Adam: “Hi grandma, can I get your apple cake recipe from you? We want to cook it for Rosh Hashanah.” Read more →
Sep 15 2014
My 8-year-old son Seth and I were out at a baseball game on Saturday when he suddenly turned to me and said, “Mom, I feel like a goy.”
I was horrified. It never, ever occurs to me not to feel like a Jew. I feel like a Jew the same way I feel like a woman–it’s who I am. When I left the Hasidic community three years ago, people called me a shiksa and said that wasn’t Jewish anymore, that I looked like a goy. It had no meaning to me. It was like telling me I’m not a mother. You can’t tell me that. You can’t tell me I’m not who I am. In fact, since I left Orthodoxy, the more I’ve learned and expanded my horizons, the more I identified with the Jewish feminist movement, the Jewish progressive movement, Jewish literature, Jewish humanism, Jewish values, Zionism, and the Jewish yentas at my Jewish gym.
So I nuzzled Seth’s hair and said, “Honey, why would you ever feel like a goy?”
Read more →
Sep 15 2014
A bronze statue of British R&B and soul sensation Amy Winehouse, who died from alcohol poisoning three years ago, was unveiled in Camden Sunday, on what would have been the singer’s 31st birthday.
Designed by artist Scott Eaton, the statue of Amy has a star of David draped around her neck and a live rose perched in her signature beehive.
The unveiling took place in front of her parents, family, and fans who came out by the hundreds to pay tribute. As the statue was unveiled, Amy’s father Mitch Winehouse, who lobbied for its erection, planted a kiss on his daughter’s cheek, reports the Guardian: Read more →
Sep 15 2014
Ione Skye solidified her role as teen idol when she played Diane Court in “Say Anything…” alongside John Cusack in 1989. Since then, Ione’s kept herself busy with acting, including a guest stint on “Arrested Development,” as well as becoming a mother of two. She recently added “author” to her list of many titles with the release of her children’s book, “My Yiddish Vacation,” an adorable picture book that introduces kids to the wonderful world of Yiddish. We chatted with Ione about her own Yiddish-speaking grandparents, her family’s unique mix of tradition, and of course, boom boxes.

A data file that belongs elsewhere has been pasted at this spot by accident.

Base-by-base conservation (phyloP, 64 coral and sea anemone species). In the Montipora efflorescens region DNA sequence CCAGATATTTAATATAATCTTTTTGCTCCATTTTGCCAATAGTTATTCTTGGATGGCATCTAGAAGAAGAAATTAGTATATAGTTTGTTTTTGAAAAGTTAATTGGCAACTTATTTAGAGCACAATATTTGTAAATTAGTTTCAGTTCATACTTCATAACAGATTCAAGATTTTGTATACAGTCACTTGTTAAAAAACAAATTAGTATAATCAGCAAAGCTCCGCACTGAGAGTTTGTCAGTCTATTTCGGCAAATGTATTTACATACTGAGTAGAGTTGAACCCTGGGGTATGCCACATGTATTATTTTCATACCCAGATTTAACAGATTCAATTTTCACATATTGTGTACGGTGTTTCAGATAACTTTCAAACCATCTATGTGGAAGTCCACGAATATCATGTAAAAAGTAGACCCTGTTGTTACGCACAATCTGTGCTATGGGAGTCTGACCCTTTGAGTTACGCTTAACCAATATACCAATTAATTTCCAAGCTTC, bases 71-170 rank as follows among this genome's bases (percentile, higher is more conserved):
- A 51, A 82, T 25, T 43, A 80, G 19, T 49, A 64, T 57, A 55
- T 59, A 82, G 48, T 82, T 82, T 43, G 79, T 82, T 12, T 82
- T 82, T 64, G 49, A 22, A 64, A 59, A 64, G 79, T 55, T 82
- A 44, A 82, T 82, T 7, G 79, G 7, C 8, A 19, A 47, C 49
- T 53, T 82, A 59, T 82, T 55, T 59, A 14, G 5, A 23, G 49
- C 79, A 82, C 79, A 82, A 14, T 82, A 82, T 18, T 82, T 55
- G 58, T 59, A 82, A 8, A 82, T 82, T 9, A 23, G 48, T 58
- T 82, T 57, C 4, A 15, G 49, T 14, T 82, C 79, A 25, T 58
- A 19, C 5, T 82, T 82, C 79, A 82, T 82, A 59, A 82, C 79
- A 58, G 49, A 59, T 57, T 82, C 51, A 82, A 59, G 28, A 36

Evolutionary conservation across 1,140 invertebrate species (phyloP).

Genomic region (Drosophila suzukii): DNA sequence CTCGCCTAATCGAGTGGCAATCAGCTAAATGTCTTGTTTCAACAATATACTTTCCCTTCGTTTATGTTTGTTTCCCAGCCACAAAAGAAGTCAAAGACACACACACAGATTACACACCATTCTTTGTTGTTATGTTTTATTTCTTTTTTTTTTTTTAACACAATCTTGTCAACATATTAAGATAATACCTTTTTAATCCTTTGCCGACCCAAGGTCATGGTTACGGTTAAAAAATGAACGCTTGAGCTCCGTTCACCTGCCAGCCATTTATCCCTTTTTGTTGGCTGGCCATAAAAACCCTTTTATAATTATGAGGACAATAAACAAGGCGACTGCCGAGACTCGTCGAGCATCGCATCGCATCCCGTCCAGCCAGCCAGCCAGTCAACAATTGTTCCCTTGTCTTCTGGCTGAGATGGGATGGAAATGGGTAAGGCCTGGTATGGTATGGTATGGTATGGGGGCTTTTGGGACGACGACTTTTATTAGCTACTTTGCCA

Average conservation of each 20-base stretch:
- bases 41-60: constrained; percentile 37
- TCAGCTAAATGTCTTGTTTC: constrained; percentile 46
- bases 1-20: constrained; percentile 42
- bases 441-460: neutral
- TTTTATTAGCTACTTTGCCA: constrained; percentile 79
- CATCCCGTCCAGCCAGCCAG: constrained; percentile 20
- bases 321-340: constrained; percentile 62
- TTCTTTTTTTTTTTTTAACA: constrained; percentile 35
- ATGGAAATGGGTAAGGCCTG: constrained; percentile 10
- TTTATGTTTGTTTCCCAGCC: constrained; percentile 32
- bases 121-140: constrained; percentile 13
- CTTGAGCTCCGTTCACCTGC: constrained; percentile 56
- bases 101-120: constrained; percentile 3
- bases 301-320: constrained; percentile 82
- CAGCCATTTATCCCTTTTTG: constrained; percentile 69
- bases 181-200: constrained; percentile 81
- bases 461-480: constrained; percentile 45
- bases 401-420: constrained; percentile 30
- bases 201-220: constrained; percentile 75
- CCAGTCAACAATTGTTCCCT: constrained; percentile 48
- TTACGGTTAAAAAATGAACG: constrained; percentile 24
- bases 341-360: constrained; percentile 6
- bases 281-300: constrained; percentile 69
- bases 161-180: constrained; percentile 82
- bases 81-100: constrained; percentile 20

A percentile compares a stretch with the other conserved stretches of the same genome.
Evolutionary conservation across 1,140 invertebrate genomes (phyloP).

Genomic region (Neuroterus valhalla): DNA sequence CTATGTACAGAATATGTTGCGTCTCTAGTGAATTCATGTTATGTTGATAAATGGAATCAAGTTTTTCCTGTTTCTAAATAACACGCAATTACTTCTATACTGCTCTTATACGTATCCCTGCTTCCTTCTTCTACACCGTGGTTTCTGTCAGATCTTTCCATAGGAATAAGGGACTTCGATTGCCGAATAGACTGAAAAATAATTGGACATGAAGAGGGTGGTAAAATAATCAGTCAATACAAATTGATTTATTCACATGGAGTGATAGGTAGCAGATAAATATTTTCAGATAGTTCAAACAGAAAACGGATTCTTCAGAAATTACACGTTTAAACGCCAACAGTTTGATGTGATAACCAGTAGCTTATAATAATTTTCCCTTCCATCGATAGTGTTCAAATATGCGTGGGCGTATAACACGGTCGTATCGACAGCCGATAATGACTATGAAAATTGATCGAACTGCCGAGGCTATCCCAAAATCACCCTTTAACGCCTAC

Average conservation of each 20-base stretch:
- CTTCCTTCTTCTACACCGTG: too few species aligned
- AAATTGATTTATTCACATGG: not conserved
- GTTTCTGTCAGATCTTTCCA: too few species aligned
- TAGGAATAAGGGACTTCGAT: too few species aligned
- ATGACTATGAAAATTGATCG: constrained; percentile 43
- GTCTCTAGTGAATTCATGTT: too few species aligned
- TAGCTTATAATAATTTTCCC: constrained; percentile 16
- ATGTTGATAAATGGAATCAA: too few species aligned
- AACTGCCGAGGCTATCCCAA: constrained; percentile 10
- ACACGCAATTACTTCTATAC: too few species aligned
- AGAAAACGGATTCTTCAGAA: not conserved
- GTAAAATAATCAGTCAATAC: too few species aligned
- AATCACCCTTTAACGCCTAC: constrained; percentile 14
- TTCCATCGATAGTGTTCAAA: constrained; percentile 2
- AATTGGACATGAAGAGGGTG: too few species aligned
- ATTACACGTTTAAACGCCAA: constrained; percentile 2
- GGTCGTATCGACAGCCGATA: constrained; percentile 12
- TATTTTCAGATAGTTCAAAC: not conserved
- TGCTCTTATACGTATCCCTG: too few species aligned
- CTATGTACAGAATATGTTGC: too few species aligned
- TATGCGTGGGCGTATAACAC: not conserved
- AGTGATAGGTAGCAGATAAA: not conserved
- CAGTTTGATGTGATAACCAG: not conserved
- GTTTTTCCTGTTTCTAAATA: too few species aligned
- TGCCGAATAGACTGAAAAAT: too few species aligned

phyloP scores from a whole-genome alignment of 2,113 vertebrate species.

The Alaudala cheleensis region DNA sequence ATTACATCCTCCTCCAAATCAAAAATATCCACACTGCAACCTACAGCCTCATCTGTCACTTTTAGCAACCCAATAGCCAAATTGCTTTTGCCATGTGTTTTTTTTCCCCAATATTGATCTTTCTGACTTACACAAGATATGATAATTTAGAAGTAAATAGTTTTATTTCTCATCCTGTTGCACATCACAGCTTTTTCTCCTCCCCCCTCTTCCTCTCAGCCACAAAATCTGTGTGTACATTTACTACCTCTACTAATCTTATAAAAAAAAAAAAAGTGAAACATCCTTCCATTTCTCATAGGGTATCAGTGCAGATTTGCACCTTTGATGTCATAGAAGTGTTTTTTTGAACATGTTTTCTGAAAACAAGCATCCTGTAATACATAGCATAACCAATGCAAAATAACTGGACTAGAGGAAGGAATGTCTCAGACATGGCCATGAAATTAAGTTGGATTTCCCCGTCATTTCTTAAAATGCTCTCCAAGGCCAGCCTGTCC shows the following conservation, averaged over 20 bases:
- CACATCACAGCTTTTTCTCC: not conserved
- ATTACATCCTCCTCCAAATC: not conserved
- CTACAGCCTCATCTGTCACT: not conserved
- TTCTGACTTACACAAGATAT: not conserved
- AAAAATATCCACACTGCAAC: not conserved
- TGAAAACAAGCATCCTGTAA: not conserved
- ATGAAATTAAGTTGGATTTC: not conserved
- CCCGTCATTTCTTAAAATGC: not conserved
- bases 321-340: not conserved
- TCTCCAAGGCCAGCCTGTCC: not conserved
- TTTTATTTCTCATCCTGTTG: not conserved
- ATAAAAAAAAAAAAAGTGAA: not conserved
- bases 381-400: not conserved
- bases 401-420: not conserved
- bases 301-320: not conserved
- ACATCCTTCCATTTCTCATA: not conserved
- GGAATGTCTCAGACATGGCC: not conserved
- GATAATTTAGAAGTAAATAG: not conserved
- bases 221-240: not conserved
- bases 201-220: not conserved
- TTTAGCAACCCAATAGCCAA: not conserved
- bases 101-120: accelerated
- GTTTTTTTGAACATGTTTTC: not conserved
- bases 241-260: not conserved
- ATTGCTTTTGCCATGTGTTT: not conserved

We’re also giving away three copies of Ione’s book, “My Yiddish Vacation,” to three lucky readers. To enter the giveaway, scroll down to the bottom of this post.
1. We immediately fell in love with the story, the characters, and the language in your children’s book, “My Yiddish Vacation.” What was your inspiration? Read more →
Sep 15 2014
I’ll be honest: I used to generally try to avoid kids with special needs if I could. Aside from the awkwardness of not knowing how to react or interact, I also failed to understand how families of kids with severe disabilities stayed sane. Feeding, dressing, washing, and changing older kids’ diapers was not my idea of a good time, and I didn’t know how they did it.
Then I had a kid of my own. We didn’t realize it when Moishy was born, but during routine testing when he was 3 months old, they told us that his head was not growing, among other issues, and further testing was necessary. This news sent us on a crazy whirlwind of doctors, hospitals, cat scans, x-rays, and more. Eventually the diagnosis was clear: Our beautiful boy had cerebral palsy and microcephaly.
I looked myself in the mirror and realized that I had to change. Now I had my very own child with special needs. Avoidance was no longer an option. Read more →
Sep 15 2014
I know we’re not supposed to admit it, but stay-at-home moms of school-aged children do have a favorite day of the week, and it’s probably not what you think it is.
Like all mothers, I love weekends, the time when the family is together, when my husband is home from work, when we catch up on projects, catch a movie, go out to dinner, and get to spend a little more time together as a family.
But what I really like are Mondays. Yes, Mondays. Read more →